The Moral Case For A Debt Write-Off For Pakistan

The Moral Case For A Debt Write-Off For Pakistan
History can be a good teacher.

In 1953, Europe was rebuilding its way out of World War II. Germany, vanquished and divided, was struggling under crippling debt. At this critical juncture the lenders, mainly Europeans and the Americans, decided to write-off a large portion of the debt to allow the German regeneration. The write off was 50% of total external debt, which was also more than 10% of German GDP at the time. Today, a reunified Germany is the largest economy in Europe and the 4th largest in the world. The largesse of lending nations, known as the London Debt Agreement, propelled Germany to decades of rapid economic growth

It is a little known fact that Pakistan (a lender to Germany) was one of the signatories of the London Agreement.

Following the last Global Financial Crises, Greece has gone through protracted negotiations to reduce its debt (which at times exceeded 180% of its GDP). As part of this process, some lenders wrote-off around 50% of the amounts owed to them. And Greece is still not fully out of trouble.

Burundi and Iraq, too, have gone through similar support measures.

I am not an economist or a financial guru, but the basic data is compelling. Roughly, Pakistan’s GDP is around US$280 billion. Post-COVID our debt will be around 90% of GDP (~US$250 billion). As per the IMF, Pakistan has public sector loan repayments jump from US$7 billion in 2018/19 to US$16.5 billion and then US$18.7 billion in the next two years. Our tax revenues are 12% of GDP and we pay 6.5% of GDP as interest. What room does this leave for any development expenditure? We simply keep borrowing to repay old debt. To put this in context, our exports are a paltry US$25 billion and falling.

Pakistan is a poor country with lamentable health and wealth standards. This debt burden, now made worse by COVID-19, is unsustainable. Unlike larger economies, we cannot print money to make our way out of the financial crisis. The current path only leads back to lenders for debt renegotiations every few years, crisis or no crisis. This movie has been played all too often, and the plot keeps getting worse.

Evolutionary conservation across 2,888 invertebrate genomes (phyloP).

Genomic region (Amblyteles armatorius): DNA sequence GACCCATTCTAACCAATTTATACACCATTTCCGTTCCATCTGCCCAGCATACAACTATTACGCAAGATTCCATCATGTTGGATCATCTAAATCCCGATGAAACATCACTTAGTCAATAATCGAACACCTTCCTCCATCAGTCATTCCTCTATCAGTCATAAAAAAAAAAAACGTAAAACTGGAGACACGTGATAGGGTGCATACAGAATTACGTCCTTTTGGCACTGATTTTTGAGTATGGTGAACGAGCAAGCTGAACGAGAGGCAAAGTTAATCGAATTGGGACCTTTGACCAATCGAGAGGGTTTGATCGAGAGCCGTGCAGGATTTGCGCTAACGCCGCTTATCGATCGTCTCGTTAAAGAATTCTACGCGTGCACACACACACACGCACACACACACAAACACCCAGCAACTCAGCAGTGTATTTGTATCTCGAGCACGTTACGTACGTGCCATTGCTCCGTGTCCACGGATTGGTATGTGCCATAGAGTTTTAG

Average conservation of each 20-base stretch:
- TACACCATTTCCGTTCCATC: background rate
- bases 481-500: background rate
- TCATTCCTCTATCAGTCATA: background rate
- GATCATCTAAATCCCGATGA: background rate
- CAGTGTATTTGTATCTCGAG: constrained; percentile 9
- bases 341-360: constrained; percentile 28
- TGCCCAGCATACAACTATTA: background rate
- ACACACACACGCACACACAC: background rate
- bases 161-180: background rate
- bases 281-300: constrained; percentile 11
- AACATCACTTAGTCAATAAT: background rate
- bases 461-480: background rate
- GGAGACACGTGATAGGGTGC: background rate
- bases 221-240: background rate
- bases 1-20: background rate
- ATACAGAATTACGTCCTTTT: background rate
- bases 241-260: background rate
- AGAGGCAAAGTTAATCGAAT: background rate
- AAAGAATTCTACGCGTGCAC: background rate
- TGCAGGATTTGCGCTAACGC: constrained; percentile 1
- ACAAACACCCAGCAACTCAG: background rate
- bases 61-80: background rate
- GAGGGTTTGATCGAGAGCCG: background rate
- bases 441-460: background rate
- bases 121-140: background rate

The intention of the lenders may have been noble. The tragedy is that these funds have been squandered through mismanagement and outright corruption in the past. They have never reached the intended recipient: the common man. The funds syphoned-off typically end up in the west in the form of properties in London, Paris or New York. The owners of landmark properties in Central London would be a who’s who list of Russian oligarchs, African despots, Middle Eastern dictators and politicians from the Subcontinent. One would question the integrity of anti-money laundering checks and balances being applied. But that is a separate topic.

I appreciate the US$2 billion support to Pakistan, from the multilateral agencies, to fight the economic impact of COVID-19. But this is only a temporary solution, akin to applying a band-aid to treat cancer. This loan, too, will have to be repaid at some point along with its interest.

This argument applies to most underdeveloped countries. My priority is however to protect Pakistan.
I propose a program to write-down the total debt of Pakistan to less than 50% of GDP. The first port of call should be the multilateral agencies and friendly countries. This will also include tough discussions with local banks who have benefited from a benign rent-seeking business model without contributing to the economy. Ideally, the private foreign investors (EG: Bond investors) should not be impacted.

Just to be clear, debt write-off is a permanent cancellation of financial obligations not a deferment of interest or loan repayments for a later date.

If this sounds extreme, then it is – by design. Extreme measures are needed to address this vicious cycle of extreme poverty and extreme deprivation. If this sounds simplistic then, after decades wasted in complexities, it is high time we get our head out of the woods and look at the big picture.

If mechanisms are required to ensure that resulting benefits are properly spent on development measures and tax collection is improved, then these should be welcomed.

Lastly, fingers will be pointed at our defence spending. Let us also address the elephant in the room and face facts. We are in a tough neighbourhood and it is not by choice. Afghanistan, to our west, has been unstable since 1979. India, on the east, is run by an aggressive right-wing government with sinister designs. If it were not for a robust military deterrence, we would not be far from becoming another Iraq, Syria or Libya. Despite this, our military leadership has accepted cuts to support the economic agenda. We can only play with the cards we are dealt.

COVID-19 and 9/11 have amply demonstrated that no nation is an island to itself. Travails of one country travel easily across its borders and vice versa. A stable Pakistan, with a population of 210 million earning US$5,000 per capita (nominal, less than South Africa today) will contribute over US$ 1Trillion to the world GDP. It has the potential to be a growth engine for the world.

The world has come together to take extreme measures to fight COVID-19. Why can’t such coordination be achieved to rid of poverty, disease and deprivation?

Reducing crippling debt is the first step. It is the right thing to do.


Shamsa Ali is an MPA for PTI in the Punjab Assembly. She was a Fulbright Scholar and has been practising law for over 35 years. She can be contacted at